Conservative leader Erin O’Toole holds a press conference on Parliament Hill in Ottawa Tuesday, March 9, 2021. THE CANADIAN PRESS/Sean Kilpatrick

Conservative leader Erin O’Toole holds a press conference on Parliament Hill in Ottawa Tuesday, March 9, 2021. THE CANADIAN PRESS/Sean Kilpatrick

Liberals take on Conservatives over party’s climate change motion

OTTAWA — Federal Liberals swiftly adopted a new attack strategy Monday to paint the Official Opposition as climate change deniers, after a weekend convention that saw the Conservative party grassroots reject a motion to declare climate change is real.

At multiple committee meetings, during MP statements in the House of Commons and in answers during question period, Liberal MPs jumped at the chance to point out the vote.

“I know it is discouraging to many Canadians that a major political party in this country will not acknowledge this basic scientific fact and the threat it poses to future generations,” Environment Minister Jonathan Wilkinson said Monday.

He was responding to a question from Conservative deputy leader Candice Bergen about the federal government’s COVID-19 pandemic response plan.

At the House of Commons natural resources committee earlier in the day, Minister Seamus O’Regan was supposed to be answering questions about his department’s budget and priorities. But he instead turned the tables on the Tories, asking many of them for their position on climate change before answering their questions of him.

“Sir, I’ll be honest, I want to have a meaningful conversation with somebody who believes in the reality of what is going on, on this planet,” O’Regan said, refusing to answer a question from Alberta MP Jeremy Patzer about the Enbridge Line 5 pipeline.

Patzer never did answer the question. Earlier, Calgary Centre MP Greg McLean did, and said he did believe climate change was real and that O’Regan already knew that. O’Regan admitted he did but that didn’t stop him from pressing the point anyway.

It is the kind of political fallout Conservative Leader Erin O’Toole warned about in his speech to the convention Friday, a day before the vote.

He told delegates that unless they stop debating the existence of climate change, Tory candidates will suffer in the next election.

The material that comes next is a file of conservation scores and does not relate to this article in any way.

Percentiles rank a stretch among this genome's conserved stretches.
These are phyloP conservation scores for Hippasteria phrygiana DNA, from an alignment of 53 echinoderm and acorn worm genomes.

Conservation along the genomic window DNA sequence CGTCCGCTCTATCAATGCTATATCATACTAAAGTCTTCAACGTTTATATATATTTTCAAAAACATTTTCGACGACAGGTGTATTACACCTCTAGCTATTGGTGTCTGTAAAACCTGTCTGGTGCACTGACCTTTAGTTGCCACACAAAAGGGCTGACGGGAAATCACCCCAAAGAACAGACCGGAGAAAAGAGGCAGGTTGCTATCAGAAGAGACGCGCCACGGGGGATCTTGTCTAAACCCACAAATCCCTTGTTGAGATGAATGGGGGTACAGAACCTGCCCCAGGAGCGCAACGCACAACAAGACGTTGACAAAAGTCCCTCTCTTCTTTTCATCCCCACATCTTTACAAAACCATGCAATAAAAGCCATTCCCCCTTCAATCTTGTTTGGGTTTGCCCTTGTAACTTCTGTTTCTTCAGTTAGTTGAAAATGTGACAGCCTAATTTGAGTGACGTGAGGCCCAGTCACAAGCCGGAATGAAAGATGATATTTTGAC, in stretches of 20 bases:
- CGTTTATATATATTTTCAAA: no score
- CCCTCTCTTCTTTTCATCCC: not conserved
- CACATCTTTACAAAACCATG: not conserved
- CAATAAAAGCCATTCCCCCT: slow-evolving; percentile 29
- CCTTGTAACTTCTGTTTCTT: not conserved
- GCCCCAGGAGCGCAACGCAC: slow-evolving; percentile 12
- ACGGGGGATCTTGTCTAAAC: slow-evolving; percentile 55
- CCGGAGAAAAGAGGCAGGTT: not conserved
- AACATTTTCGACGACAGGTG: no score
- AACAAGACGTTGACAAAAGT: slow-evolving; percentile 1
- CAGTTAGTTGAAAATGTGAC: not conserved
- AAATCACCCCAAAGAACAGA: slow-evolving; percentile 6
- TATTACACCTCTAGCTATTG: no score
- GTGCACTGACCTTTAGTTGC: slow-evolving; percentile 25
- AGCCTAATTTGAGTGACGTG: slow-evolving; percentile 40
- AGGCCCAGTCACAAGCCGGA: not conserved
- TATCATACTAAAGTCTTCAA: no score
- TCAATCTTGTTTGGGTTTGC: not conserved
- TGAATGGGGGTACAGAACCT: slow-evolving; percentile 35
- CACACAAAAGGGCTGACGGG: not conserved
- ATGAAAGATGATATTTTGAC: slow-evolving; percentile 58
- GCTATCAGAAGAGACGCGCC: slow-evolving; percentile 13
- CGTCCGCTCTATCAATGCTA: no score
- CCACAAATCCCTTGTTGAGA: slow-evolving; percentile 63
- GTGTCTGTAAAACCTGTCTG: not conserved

“I will not allow 338 candidates to defend against the lie from the Liberals that we are a party of climate change deniers,” he said. “We will have a plan to address climate change. It will be comprehensive, and it will be serious.”

But the day after that speech, 54 per cent of delegates at the convention — which was held virtually — voted against a motion to add the following to their policy book on the environment: “we recognize that climate change is real. The Conservative Party is willing to act.”

The existing document does discuss curbing greenhouse gas emissions but does not specifically acknowledge the existence of climate change.

“In order to have a strong economy and maintain good health, Canada must have strong, co-ordinated and achievable environmental policies,” the environment section reads.

“The Conservative party believes that responsible exploration, development, conservation and renewal of our environment are vital to our continued well-being as a nation and as individuals.”

The Conservatives’ 2019 election platform on the environment did explicitly say, “Canada’s Conservatives recognize that climate change is real and evidence from around the world clearly shows that there is a global warming trend.”

When asked about the issue after the vote Saturday, O’Toole repeated most of what he said in his speech.

The environment and climate change will again take centre stage later this week, as the Supreme Court issues its verdict on whether Ottawa can impose a carbon price on provinces that don’t have an equivalent system of their own.

O’Toole rejected the notion of a carbon tax for individuals, upholding a long-standing Tory policy opposing the idea, but supports making big emitters pay.

Several provincial Conservative governments that oppose a consumer carbon tax have endorsed and introduced a price on emission from big industry, including Ontario and Alberta.

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